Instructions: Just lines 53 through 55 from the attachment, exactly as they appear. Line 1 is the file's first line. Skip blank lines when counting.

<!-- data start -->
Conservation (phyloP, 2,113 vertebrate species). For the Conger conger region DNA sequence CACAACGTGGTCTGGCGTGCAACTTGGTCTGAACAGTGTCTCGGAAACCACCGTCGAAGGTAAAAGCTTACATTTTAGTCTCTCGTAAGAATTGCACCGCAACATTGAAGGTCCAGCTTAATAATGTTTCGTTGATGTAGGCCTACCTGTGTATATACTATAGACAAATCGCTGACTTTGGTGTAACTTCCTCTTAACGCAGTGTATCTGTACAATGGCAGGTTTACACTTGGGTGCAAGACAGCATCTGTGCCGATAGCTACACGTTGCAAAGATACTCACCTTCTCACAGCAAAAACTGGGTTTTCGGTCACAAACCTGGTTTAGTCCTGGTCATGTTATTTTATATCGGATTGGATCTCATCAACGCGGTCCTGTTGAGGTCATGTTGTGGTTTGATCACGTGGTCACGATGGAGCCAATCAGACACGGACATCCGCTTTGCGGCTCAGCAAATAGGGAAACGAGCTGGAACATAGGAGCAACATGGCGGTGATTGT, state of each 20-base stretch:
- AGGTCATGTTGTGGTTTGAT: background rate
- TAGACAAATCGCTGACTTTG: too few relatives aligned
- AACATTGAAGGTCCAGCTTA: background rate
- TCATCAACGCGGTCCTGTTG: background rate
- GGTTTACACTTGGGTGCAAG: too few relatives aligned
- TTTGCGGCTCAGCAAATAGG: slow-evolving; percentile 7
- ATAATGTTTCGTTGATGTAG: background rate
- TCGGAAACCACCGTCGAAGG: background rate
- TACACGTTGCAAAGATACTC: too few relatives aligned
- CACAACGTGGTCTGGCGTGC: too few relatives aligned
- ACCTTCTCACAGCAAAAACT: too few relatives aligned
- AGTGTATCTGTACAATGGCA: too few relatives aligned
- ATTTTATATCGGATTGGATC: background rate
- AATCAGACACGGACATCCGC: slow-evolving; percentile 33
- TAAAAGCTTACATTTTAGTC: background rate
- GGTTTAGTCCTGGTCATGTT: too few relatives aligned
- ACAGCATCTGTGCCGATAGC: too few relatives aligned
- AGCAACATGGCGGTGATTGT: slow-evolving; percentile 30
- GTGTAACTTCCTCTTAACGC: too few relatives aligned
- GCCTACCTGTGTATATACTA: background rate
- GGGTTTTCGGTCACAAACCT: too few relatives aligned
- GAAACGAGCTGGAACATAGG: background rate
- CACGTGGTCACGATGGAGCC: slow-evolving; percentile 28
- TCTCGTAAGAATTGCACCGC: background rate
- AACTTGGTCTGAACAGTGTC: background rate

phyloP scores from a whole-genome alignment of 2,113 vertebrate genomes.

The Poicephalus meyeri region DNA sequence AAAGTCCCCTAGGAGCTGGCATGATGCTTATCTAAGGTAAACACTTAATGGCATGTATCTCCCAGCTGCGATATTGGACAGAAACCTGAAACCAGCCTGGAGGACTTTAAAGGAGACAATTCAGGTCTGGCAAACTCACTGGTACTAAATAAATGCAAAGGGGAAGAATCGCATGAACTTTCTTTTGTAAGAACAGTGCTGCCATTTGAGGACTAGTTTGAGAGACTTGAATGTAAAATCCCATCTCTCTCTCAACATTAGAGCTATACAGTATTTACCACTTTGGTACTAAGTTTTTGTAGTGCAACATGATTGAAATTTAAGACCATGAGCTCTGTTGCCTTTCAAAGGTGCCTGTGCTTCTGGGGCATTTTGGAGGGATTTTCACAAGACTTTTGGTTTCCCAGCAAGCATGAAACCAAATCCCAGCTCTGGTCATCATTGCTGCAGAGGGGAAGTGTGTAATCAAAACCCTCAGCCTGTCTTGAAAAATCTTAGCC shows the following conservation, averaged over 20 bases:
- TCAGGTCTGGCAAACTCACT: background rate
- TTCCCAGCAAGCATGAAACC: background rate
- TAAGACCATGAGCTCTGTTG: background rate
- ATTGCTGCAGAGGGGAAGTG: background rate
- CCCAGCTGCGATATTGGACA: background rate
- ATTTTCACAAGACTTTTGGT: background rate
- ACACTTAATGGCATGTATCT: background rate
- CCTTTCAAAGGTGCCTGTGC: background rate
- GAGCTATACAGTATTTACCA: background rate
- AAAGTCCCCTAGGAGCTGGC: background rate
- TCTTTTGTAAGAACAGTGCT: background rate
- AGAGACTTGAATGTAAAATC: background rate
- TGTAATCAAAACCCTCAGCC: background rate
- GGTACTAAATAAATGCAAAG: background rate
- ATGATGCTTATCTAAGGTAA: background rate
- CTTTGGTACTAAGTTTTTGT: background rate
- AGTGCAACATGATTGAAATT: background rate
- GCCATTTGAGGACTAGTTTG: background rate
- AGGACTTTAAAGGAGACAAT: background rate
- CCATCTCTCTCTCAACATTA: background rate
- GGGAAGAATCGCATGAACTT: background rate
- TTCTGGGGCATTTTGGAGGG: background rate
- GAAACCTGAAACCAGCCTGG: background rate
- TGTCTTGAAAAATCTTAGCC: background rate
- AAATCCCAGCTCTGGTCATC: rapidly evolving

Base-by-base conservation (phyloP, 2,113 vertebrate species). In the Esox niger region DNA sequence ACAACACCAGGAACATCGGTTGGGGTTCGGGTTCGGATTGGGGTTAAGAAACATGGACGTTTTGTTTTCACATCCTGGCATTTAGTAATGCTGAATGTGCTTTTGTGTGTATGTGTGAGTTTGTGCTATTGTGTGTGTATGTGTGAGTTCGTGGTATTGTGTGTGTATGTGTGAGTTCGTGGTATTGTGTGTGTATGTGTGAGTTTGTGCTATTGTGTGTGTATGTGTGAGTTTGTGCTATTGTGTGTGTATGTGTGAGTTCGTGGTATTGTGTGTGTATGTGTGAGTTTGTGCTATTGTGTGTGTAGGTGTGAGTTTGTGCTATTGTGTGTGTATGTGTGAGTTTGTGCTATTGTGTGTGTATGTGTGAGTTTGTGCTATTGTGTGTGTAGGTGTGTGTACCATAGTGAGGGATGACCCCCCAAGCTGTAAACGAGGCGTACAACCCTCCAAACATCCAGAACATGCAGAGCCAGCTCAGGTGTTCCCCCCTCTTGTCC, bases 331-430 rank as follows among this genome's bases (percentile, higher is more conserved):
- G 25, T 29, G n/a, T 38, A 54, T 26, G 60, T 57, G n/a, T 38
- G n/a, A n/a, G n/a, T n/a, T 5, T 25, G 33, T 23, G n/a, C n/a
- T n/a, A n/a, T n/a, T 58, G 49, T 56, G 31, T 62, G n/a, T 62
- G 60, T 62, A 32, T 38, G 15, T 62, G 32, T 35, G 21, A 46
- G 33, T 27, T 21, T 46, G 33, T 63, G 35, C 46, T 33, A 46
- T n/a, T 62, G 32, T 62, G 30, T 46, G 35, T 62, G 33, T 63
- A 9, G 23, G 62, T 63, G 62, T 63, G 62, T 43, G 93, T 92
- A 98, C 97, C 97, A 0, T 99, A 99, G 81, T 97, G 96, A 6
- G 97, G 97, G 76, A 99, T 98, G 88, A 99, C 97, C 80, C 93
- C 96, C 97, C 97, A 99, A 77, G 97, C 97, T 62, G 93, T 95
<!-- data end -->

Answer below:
- AAATCCCAGCTCTGGTCATC: rapidly evolving

Base-by-base conservation (phyloP, 2,113 vertebrate species). In the Esox niger region DNA sequence ACAACACCAGGAACATCGGTTGGGGTTCGGGTTCGGATTGGGGTTAAGAAACATGGACGTTTTGTTTTCACATCCTGGCATTTAGTAATGCTGAATGTGCTTTTGTGTGTATGTGTGAGTTTGTGCTATTGTGTGTGTATGTGTGAGTTCGTGGTATTGTGTGTGTATGTGTGAGTTCGTGGTATTGTGTGTGTATGTGTGAGTTTGTGCTATTGTGTGTGTATGTGTGAGTTTGTGCTATTGTGTGTGTATGTGTGAGTTCGTGGTATTGTGTGTGTATGTGTGAGTTTGTGCTATTGTGTGTGTAGGTGTGAGTTTGTGCTATTGTGTGTGTATGTGTGAGTTTGTGCTATTGTGTGTGTATGTGTGAGTTTGTGCTATTGTGTGTGTAGGTGTGTGTACCATAGTGAGGGATGACCCCCCAAGCTGTAAACGAGGCGTACAACCCTCCAAACATCCAGAACATGCAGAGCCAGCTCAGGTGTTCCCCCCTCTTGTCC, bases 331-430 rank as follows among this genome's bases (percentile, higher is more conserved):
- G 25, T 29, G n/a, T 38, A 54, T 26, G 60, T 57, G n/a, T 38